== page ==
If one is in compliance with the HOA’s By-Laws when adding a structure to one’s property, but the Board cannot substantiate their reasons for denying one’s structure with the said By-Laws or any official HOA document, what options are there? If the HOA By-Laws don’t define what a “structure” is and there are 20+ structures in the community (pool houses), can a resident be denied a “shed”?
Multiple questions were asked. (1) If members are out of compliance with the Bylaws relative to adding structures, and the Board has and continues to take no action, then on review by a court the lack of action could be deemed an amendment to the Bylaws such that there is no longer a nonconformity by those structures and future ones (including the one relative to which suit was brought). (2) If a structure is not in compliance, then there must be a reason. To say the Board cannot substantiate the reason makes me think there is not noncompliance, but rather a mere dislike for the structure by the person asking the question. (3) The Bylaws may not define “structure” That definition may appear in the Declaration or Rules/Regulations. If it doesn’t’ appear in any of the Governing Documents, then (since it is also not a defined term in PA law) it would probably take the ordinary or dictionary meaning. (4) The response to this last question (whether a member can be denied a shed based on the existence of numerous pool houses that are supposedly non-compliant but as to which no action has been taken) will depend on how probably (structure” is defined. However, my guess, with only the information in the question, is that the shed will be found to be in the same category as the pool houses and may, by virtue of the past lack of action, deemed allowable.
Sara A. Austin
Austin Law Firm LLC
226 E. Market St.
York, PA 17403
Your question mentions the HOA’s ”By-Laws” but it isn’t clear whether you have also reviewed the Declaration of Covenants and Restrictions. Although many people use the term “By-Laws” to refer to all governing documents, it is important to distinguish between the By-Laws and the Declaration. Typically the Declaration deals with property rights and will contain the provisions related to approval of structural modifications or additions. It is also typical for any sizeable HOA to have an Architectural Review Committee with specific powers and authority, although this isn’t universally true. Since you don’t mention whether you reviewed the Declaration or whether you went through a review process or whether you received any reply to your request for a shed that explained why it was denied, it is difficult to answer your question with specificity; hence, this reply will provide general guidance based on what we suspect occurred.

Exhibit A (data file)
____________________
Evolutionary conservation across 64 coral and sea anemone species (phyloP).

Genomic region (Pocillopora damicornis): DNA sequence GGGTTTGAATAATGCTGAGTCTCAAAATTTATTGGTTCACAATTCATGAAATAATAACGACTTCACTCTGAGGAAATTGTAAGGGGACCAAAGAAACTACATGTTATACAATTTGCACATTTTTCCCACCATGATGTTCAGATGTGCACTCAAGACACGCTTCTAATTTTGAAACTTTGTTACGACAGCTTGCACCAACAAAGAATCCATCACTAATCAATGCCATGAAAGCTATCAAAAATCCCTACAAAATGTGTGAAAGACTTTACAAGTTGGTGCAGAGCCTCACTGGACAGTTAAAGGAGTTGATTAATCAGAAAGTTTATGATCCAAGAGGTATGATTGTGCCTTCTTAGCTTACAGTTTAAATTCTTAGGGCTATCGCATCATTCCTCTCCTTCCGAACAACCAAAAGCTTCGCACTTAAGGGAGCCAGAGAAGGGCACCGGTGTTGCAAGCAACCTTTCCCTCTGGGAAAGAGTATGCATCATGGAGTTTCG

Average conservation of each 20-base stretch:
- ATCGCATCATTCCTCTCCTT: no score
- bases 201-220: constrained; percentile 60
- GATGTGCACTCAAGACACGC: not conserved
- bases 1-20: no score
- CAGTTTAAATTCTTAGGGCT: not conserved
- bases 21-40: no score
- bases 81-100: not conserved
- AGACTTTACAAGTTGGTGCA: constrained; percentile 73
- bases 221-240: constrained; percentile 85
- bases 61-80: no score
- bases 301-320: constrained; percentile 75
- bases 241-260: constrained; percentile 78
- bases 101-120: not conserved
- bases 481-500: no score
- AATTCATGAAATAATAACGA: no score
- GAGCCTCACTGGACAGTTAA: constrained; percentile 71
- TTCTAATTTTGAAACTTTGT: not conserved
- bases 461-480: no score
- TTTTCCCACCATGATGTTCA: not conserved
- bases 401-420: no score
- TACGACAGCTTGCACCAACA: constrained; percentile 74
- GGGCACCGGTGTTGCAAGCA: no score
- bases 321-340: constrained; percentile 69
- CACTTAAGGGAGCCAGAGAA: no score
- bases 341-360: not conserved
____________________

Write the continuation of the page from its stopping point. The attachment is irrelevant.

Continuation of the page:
In many instances the Declaration will contain a use restriction prohibiting outbuildings (structures) such as sheds. You mention that the community contains 20+ structures such as pool houses and you are wondering how you can be denied a shed. We suspect that despite your reference to existing outbuildings there is a restriction that prohibits out buildings. This scenario has been dealt with in a number of reported court cases around the country. The cases have generally held that if the number of outbuildings are so pervasive that the character of the community has been changed the association may no longer enforce the restriction prohibiting outbuildings because it has effectively been waived. But where the line is drawn regarding how many outbuildings is too many to enforce the restriction is not hard and fast. In many cases, however, the number of violations must be substantial as compared to the number of lots in the community. Hence, for instance, where there are 20 violations of that restriction in a community of 50 lots, that would likely meet the requirement for a change in the character of the community. If, on the other hand, the community contained 200 homes, with only 10% of the lots out of conformity, most courts would not find that waiver of the no-outbuildings restriction occurred.
Concerning your options, if your state requires alternative dispute resolution for disputes between owners and the association, then we suggest that you seek ADR from your association. If it does not, then your only alternative is to sue the association. For the reasons expressed above, if the circumstances are as we suspect, the case would be fact sensitive and the litigation could be relatively expensive.
J. David Ramsey
Becker & Poliakoff
1776 on the Green
67 Park Place, Suite 702
Morristown, NJ 07960
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